getSpeech(): double[]

Focus on this

But These Are Fundamentally Rooted in a Procedural Abstraction
  • Some Problems:
    • OO says little or nothing about concurrency and time
    • Components implement low-level communication protocols
    • Distributed components are designed to fixed middleware APIs
    • Re-use potential is disappointing
  • Some Partial Solutions
    • Adapter objects (laborious to design and deploy)
    • Model-driven architecture (still fundamentally OO)
    • Executable UML (little or no useful modeling properties)
  • Our Solution:Actor-Oriented Design

OO interface definition gives procedures that have to be invoked in an order not specified as part of the interface definition.

actor-oriented interface definition says “Give me text and I’ll give you speech”

the turing abstraction of computation
The Turing Abstraction of Computation

arguments + state in


f : State  State

results + state out

Everything “computable” can be given by a terminating sequential program.

timing is irrelevant
Timing is Irrelevant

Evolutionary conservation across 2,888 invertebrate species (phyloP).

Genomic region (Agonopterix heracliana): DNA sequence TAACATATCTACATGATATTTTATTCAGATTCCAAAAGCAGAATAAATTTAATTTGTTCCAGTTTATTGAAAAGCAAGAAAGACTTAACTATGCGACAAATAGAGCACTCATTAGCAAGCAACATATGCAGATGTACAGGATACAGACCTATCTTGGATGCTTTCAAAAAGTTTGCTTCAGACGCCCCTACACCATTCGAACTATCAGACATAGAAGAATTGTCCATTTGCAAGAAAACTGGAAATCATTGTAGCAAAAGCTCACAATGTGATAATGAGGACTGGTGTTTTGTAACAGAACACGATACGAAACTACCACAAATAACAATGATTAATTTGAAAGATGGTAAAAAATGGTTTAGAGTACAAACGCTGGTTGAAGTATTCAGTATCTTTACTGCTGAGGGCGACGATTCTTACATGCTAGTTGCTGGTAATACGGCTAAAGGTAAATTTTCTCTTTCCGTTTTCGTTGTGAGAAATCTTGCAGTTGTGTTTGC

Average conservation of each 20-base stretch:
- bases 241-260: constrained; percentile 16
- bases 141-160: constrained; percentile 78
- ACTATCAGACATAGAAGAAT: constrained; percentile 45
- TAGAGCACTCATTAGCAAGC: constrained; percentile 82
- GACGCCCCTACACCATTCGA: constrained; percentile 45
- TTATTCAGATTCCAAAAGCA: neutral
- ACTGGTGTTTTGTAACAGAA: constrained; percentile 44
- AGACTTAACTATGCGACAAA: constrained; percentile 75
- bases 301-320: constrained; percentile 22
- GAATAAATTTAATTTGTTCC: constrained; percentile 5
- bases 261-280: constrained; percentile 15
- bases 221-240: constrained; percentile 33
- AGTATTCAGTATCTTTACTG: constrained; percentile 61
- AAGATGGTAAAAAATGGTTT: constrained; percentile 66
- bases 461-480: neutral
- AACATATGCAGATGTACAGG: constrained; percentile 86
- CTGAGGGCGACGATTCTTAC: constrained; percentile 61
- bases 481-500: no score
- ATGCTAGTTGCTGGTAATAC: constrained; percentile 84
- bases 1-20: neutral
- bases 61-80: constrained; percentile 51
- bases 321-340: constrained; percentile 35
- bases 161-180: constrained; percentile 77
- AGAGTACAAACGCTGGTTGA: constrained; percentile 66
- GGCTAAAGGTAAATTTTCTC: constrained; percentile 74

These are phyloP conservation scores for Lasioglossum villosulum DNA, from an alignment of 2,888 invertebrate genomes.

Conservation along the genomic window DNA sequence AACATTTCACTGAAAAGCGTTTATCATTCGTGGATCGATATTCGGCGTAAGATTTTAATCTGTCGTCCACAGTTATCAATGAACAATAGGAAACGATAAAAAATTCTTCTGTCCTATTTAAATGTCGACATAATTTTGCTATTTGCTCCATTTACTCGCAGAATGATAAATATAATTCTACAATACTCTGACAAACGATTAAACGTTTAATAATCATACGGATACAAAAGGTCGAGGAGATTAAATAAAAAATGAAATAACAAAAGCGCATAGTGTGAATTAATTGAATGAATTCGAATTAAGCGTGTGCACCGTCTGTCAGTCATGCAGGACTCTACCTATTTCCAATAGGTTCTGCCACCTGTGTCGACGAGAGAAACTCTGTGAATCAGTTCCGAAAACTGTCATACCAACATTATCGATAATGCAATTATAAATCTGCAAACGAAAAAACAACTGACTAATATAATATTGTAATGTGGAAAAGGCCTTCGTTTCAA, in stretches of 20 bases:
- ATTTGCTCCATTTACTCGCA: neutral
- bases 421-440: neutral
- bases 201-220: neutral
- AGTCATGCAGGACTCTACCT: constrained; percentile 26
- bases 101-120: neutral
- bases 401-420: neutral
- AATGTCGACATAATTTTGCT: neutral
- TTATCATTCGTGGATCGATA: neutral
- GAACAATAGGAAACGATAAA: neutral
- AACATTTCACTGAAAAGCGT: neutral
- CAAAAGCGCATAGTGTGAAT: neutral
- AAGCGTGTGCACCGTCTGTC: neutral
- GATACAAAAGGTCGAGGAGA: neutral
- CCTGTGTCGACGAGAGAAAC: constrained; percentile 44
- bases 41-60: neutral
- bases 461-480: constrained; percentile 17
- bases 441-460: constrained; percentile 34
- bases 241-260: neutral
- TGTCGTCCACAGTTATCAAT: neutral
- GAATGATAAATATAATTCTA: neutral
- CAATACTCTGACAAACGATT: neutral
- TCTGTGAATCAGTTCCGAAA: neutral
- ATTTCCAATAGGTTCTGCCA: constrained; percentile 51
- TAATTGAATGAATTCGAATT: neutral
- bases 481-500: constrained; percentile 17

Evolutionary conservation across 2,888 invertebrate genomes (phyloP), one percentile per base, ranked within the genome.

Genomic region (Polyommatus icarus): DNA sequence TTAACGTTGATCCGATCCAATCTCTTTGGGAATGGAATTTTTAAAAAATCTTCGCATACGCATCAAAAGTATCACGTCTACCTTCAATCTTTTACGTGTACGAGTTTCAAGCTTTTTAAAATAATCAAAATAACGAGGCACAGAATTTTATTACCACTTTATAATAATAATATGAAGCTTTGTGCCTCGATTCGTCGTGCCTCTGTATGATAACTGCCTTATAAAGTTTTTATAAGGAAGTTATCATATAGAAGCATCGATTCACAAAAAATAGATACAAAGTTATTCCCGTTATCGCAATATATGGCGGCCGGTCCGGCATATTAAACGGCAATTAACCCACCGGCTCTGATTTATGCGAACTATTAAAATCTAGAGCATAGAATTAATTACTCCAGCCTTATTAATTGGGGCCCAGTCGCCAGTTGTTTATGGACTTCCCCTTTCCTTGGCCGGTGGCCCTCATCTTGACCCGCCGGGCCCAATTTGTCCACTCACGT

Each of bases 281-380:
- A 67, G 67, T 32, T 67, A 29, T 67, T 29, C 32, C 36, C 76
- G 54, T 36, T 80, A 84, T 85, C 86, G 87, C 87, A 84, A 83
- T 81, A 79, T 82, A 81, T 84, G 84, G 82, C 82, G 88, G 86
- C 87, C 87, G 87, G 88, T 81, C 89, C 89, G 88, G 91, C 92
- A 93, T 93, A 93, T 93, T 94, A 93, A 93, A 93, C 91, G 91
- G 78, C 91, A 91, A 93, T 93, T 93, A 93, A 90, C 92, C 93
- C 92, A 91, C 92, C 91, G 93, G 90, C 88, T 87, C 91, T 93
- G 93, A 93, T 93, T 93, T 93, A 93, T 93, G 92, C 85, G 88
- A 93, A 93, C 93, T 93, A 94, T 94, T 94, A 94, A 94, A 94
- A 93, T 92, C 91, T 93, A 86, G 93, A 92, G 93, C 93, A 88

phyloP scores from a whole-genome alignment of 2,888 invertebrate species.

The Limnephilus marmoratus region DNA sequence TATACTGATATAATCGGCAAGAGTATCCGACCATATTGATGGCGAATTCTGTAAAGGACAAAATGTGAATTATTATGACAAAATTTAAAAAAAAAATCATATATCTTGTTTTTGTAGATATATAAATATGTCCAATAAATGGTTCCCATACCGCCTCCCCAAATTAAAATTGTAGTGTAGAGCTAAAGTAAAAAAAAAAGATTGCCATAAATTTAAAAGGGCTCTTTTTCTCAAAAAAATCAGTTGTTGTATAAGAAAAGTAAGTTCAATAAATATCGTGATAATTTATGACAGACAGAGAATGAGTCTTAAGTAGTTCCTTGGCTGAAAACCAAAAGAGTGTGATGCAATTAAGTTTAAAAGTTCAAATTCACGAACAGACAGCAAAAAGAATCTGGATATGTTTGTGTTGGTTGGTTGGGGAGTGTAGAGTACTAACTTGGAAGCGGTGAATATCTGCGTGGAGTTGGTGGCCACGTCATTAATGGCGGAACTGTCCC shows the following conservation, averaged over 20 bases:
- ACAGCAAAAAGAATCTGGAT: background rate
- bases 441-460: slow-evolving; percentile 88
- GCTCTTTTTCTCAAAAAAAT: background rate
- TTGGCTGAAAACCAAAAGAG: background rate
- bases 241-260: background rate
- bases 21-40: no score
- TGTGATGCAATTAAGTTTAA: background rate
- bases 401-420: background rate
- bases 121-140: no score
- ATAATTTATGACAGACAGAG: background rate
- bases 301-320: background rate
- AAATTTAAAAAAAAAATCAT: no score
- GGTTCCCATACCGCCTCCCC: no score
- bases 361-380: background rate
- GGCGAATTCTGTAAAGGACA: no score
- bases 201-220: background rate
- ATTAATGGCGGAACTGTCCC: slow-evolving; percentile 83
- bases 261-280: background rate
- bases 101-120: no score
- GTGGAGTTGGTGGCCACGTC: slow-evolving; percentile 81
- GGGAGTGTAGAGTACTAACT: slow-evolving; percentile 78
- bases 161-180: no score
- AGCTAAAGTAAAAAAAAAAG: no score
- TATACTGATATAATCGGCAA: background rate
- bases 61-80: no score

All we need is terminating sequences of state transformations! Simple mathematical structure: function composition.

f : State State

worse processes threads are a terrible way to specify concurrency
Worse: Processes & Threads are a Terrible Way to Specify Concurrency

For embedded software, these are typically nonterminating computations.

Infinite sequences of state transformations are called “processes” or “threads”

Their “interface” to the outside is a sequence of messages in or out.

incoming message

outgoing message


Interacting Processes Impose Partial Ordering Constraints on Each Other

stalled by precedence

timing dependence

stalled for rendezvous

interacting processes impose partial ordering constraints on external interactions
Interacting Processes Impose Partial Ordering Constraints on External Interactions

After composition: External interactions are no longer ordered.

An aggregation of processes is not a process. What is it?

code review in the chess software lab a typical story
Code Review in the Chess Software LabA Typical Story
  • Code review discovers that a method needs to be synchronized to ensure that multiple threads do not reverse each other’s actions.
  • No problems had been detected in 4 years of using the code.
  • Three days after making the change, users started reporting deadlocks caused by the new mutex.
  • Analysis of the deadlock takes weeks, and a correction is difficult.
what it feels like to use the synchronized keyword in java
What it Feels Like to Use the synchronized Keyword in Java

Image “borrowed” from an Iomega advertisement for Y2K software and disk drives, Scientific American, September 1999.

threads mutexes and semaphores are a terrible basis for concurrent software architectures